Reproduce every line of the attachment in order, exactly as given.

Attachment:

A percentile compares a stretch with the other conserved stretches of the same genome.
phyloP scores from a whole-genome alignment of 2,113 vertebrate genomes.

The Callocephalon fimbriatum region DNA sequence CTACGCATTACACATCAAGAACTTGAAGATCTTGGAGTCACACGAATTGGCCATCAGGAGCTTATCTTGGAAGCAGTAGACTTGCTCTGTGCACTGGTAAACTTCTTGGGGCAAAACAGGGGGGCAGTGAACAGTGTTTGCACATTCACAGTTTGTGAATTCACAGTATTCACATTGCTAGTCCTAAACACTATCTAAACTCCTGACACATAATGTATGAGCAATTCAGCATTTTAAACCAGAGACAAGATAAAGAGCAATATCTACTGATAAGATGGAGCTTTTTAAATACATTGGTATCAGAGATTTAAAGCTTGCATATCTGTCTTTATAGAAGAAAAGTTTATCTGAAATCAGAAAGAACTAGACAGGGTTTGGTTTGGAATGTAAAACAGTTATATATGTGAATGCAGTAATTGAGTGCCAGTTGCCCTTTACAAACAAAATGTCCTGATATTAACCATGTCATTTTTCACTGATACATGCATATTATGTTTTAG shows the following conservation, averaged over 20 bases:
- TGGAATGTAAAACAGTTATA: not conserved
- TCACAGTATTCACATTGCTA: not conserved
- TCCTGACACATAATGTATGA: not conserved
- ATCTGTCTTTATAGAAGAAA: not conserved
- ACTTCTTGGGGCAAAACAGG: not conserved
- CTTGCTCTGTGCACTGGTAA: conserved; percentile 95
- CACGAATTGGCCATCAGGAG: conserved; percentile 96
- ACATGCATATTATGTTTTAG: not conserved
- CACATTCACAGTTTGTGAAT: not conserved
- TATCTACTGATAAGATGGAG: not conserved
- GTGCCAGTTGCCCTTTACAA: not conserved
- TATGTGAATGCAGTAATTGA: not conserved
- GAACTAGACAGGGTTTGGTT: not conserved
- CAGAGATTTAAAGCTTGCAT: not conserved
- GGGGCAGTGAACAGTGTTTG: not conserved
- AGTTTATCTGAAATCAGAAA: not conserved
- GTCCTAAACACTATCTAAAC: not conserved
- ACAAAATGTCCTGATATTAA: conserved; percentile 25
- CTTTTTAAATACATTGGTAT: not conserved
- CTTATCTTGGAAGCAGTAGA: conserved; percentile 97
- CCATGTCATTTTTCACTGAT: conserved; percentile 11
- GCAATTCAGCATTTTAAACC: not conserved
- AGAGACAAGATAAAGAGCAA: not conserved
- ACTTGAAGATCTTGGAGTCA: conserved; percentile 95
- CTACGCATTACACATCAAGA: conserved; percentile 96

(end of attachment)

A percentile compares a stretch with the other conserved stretches of the same genome.
phyloP scores from a whole-genome alignment of 2,113 vertebrate genomes.

The Callocephalon fimbriatum region DNA sequence CTACGCATTACACATCAAGAACTTGAAGATCTTGGAGTCACACGAATTGGCCATCAGGAGCTTATCTTGGAAGCAGTAGACTTGCTCTGTGCACTGGTAAACTTCTTGGGGCAAAACAGGGGGGCAGTGAACAGTGTTTGCACATTCACAGTTTGTGAATTCACAGTATTCACATTGCTAGTCCTAAACACTATCTAAACTCCTGACACATAATGTATGAGCAATTCAGCATTTTAAACCAGAGACAAGATAAAGAGCAATATCTACTGATAAGATGGAGCTTTTTAAATACATTGGTATCAGAGATTTAAAGCTTGCATATCTGTCTTTATAGAAGAAAAGTTTATCTGAAATCAGAAAGAACTAGACAGGGTTTGGTTTGGAATGTAAAACAGTTATATATGTGAATGCAGTAATTGAGTGCCAGTTGCCCTTTACAAACAAAATGTCCTGATATTAACCATGTCATTTTTCACTGATACATGCATATTATGTTTTAG shows the following conservation, averaged over 20 bases:
- TGGAATGTAAAACAGTTATA: not conserved
- TCACAGTATTCACATTGCTA: not conserved
- TCCTGACACATAATGTATGA: not conserved
- ATCTGTCTTTATAGAAGAAA: not conserved
- ACTTCTTGGGGCAAAACAGG: not conserved
- CTTGCTCTGTGCACTGGTAA: conserved; percentile 95
- CACGAATTGGCCATCAGGAG: conserved; percentile 96
- ACATGCATATTATGTTTTAG: not conserved
- CACATTCACAGTTTGTGAAT: not conserved
- TATCTACTGATAAGATGGAG: not conserved
- GTGCCAGTTGCCCTTTACAA: not conserved
- TATGTGAATGCAGTAATTGA: not conserved
- GAACTAGACAGGGTTTGGTT: not conserved
- CAGAGATTTAAAGCTTGCAT: not conserved
- GGGGCAGTGAACAGTGTTTG: not conserved
- AGTTTATCTGAAATCAGAAA: not conserved
- GTCCTAAACACTATCTAAAC: not conserved
- ACAAAATGTCCTGATATTAA: conserved; percentile 25
- CTTTTTAAATACATTGGTAT: not conserved
- CTTATCTTGGAAGCAGTAGA: conserved; percentile 97
- CCATGTCATTTTTCACTGAT: conserved; percentile 11
- GCAATTCAGCATTTTAAACC: not conserved
- AGAGACAAGATAAAGAGCAA: not conserved
- ACTTGAAGATCTTGGAGTCA: conserved; percentile 95
- CTACGCATTACACATCAAGA: conserved; percentile 96